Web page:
Year after year, the "fraudulent acquisition of transport services" causes millions of euros in lost revenue nationwide, which the transport companies have to compensate for by means of correspondingly higher fares or tax subsidies - to the detriment of honest passengers and taxpayers. Therefore, ticket checks are among the measures in public transport that are indispensable for business management.
There is more to an effective inspection than the ticket inspector's quick glance at the ticket. If necessary, he must record the data of the fare evader and issue a receipt for an increased fare (EBE), which can take some time. The results of the daily control measures must also be recorded and evaluated administratively. All these procedures, which used to take up a lot of time, can be completed quickly and efficiently with digital systems. Not only are the controls themselves greatly simplified, but the data exchange with the background system is also fully automated.
The primary goal of securing revenues is to maintain payment morale and reduce fare losses by means of sufficiently frequent and targeted ticket checks. End-to-end digitalisation opens up further possibilities for transport companies: On the basis of the collected test data, test strategies can be optimised and the available personnel can be deployed more efficiently. Preventive measures such as comprehensive checks on so-called "fare evasion days" can also be easily implemented and subsequently evaluated. If a learning effect can be achieved and additional customers can be won, then all parties involved will benefit.
The strategic planning of inspection missions improves the revenue situation of the transport company and at the same time relieves the inspectors, so that a higher inspection pressure can be built up with the available personnel. With mytraQ EBE, the processes involved in securing the revenue of a transport company can be efficiently designed and linked to form a continuous process. mytraQ EBE is modular in design, allowing each transport company to put together individual modules according to its individual needs. The solution is integrated into the existing system landscape.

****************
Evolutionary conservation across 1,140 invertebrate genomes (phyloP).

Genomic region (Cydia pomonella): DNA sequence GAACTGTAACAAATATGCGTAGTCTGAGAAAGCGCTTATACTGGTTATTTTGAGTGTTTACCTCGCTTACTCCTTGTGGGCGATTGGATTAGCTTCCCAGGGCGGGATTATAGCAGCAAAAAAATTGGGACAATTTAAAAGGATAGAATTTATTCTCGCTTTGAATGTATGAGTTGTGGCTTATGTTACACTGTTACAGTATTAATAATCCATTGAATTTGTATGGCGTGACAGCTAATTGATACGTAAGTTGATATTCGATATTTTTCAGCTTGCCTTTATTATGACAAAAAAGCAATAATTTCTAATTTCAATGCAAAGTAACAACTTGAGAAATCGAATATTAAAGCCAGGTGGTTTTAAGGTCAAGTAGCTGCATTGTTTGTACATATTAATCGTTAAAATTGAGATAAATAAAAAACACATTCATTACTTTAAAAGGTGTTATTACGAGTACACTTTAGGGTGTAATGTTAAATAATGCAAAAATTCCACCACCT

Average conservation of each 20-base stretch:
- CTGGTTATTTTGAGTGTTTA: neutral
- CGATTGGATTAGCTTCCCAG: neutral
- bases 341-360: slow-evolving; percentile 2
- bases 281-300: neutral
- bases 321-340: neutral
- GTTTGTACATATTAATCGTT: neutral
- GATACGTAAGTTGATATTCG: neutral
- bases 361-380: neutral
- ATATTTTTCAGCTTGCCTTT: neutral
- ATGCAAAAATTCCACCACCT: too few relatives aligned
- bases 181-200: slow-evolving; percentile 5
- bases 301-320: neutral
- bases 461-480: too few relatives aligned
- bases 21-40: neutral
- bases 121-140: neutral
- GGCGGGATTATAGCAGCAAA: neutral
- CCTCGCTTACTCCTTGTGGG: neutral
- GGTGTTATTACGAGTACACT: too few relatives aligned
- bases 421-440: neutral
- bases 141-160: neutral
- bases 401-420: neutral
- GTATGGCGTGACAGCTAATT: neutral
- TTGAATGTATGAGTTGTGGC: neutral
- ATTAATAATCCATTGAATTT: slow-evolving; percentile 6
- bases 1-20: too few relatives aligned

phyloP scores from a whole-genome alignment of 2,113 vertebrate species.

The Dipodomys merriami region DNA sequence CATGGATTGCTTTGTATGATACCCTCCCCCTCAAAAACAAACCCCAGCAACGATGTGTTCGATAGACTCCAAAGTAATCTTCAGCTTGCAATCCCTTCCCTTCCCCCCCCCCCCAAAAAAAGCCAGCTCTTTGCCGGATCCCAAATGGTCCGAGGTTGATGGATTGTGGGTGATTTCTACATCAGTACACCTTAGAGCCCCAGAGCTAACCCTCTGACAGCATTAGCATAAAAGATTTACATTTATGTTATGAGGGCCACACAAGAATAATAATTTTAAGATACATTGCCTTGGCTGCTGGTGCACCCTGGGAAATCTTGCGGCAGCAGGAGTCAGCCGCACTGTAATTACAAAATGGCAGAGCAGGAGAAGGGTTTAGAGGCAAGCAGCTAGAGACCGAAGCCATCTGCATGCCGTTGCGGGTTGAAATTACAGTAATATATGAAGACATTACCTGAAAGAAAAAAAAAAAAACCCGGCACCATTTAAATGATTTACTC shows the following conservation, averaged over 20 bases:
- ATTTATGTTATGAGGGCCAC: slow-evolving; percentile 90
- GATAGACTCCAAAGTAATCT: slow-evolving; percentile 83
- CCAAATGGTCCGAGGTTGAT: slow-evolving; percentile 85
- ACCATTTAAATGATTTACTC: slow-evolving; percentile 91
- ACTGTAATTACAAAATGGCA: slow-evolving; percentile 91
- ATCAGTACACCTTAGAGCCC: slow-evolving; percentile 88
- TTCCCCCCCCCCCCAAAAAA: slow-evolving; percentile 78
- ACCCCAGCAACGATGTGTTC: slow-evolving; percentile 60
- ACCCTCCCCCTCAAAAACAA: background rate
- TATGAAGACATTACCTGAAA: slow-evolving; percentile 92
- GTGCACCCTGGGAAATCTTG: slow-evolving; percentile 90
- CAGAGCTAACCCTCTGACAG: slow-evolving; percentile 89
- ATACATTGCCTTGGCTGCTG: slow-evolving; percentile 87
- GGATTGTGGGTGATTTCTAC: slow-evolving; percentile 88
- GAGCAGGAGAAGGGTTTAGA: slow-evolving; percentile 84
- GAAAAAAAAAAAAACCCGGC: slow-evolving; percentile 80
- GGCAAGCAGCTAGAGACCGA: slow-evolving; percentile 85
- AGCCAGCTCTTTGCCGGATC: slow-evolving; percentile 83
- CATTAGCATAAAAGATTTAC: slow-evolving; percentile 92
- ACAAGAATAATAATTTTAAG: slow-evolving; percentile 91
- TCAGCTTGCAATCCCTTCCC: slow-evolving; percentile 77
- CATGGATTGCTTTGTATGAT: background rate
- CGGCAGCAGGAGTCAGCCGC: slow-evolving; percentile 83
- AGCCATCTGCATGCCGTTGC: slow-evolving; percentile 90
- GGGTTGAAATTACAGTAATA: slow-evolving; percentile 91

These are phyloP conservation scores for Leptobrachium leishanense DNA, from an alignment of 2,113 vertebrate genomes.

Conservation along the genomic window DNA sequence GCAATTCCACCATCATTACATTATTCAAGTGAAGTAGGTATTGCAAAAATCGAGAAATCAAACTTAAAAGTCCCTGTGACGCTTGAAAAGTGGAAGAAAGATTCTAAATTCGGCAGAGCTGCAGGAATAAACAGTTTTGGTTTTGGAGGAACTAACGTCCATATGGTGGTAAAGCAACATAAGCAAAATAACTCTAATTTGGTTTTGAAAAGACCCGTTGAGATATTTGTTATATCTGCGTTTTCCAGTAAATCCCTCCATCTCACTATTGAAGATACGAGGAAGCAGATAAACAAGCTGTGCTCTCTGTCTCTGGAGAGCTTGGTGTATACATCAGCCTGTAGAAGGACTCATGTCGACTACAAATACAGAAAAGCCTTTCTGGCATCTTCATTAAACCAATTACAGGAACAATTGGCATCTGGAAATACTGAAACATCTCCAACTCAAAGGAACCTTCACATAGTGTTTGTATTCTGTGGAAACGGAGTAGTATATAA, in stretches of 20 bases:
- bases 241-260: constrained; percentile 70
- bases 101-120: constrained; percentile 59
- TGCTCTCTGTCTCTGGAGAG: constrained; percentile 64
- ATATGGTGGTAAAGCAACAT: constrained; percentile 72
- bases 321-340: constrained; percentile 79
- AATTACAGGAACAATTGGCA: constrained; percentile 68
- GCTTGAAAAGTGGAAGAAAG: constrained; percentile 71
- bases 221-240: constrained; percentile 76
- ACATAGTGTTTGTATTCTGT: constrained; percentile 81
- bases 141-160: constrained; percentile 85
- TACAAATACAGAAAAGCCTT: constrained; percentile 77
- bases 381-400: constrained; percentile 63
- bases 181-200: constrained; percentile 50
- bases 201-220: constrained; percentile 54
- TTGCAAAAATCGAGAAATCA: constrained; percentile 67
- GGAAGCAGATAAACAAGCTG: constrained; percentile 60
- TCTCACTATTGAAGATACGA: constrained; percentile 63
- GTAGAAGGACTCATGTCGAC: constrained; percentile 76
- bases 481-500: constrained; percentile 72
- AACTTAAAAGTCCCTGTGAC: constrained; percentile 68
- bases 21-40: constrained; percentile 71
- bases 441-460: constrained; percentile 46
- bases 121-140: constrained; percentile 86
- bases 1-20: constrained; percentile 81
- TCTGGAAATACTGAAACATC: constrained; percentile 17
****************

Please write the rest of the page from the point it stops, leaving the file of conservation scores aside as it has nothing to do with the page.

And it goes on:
from paper tickets to e-tickets
and current information to the auditors
Block management (according to VDV-KA or highQ's own solution)
instead of proprietary control devices
according to VDV-KA
of the test personnel
The tests were carried out using a common smartphone and a smartphone app. All types of tickets can be checked, from paper tickets to bar and matrix codes and e-tickets.
If a ticket is invalid or missing, the ticket inspector can levy an increased carriage charge directly on the smartphone and issue a receipt.
Regular tickets are often sold as part of an inspection. Here the tester offers the possibility to provide the complete fare or only a part of it for sale.
At the end of the shift, all control data records are transferred to the back end so that ticket manipulations are immediately detected.
Centrally created deployment plans are sent directly to the smartphones of the inspectors. They can also be sent up-to-date operational information on ongoing control measures via a message centre.
Before the start of the service, the inspector is provided with current revocation lists of invalid tickets so that ticket manipulations can be detected immediately.
A manufacturer-independent standard interface (HUSST) ensures that the highQ modules communicate with systems from different manufacturers. Further interfaces can be implemented as required as part of a development project.
Data on the scope, location and timing of control operations can be statistically evaluated after the operation and used for planning and optimising future control measures. The inspection personnel can be optimally deployed.
In addition to checking tickets, inspectors will be able to use another app to evaluate the vehicles in which they carry out their work. This information would then be sent directly to the responsible depot. Soiling and damage could be repaired immediately. The resulting greater attractiveness of the vehicles would also enable them to attract additional passengers and increase ticket revenues.
Furthermore, it is also possible, for example, to carry out passenger counts without having to provide additional personnel.
Do you have further questions about revenue protection? Thomas Wanke and his team will be happy to answer your questions.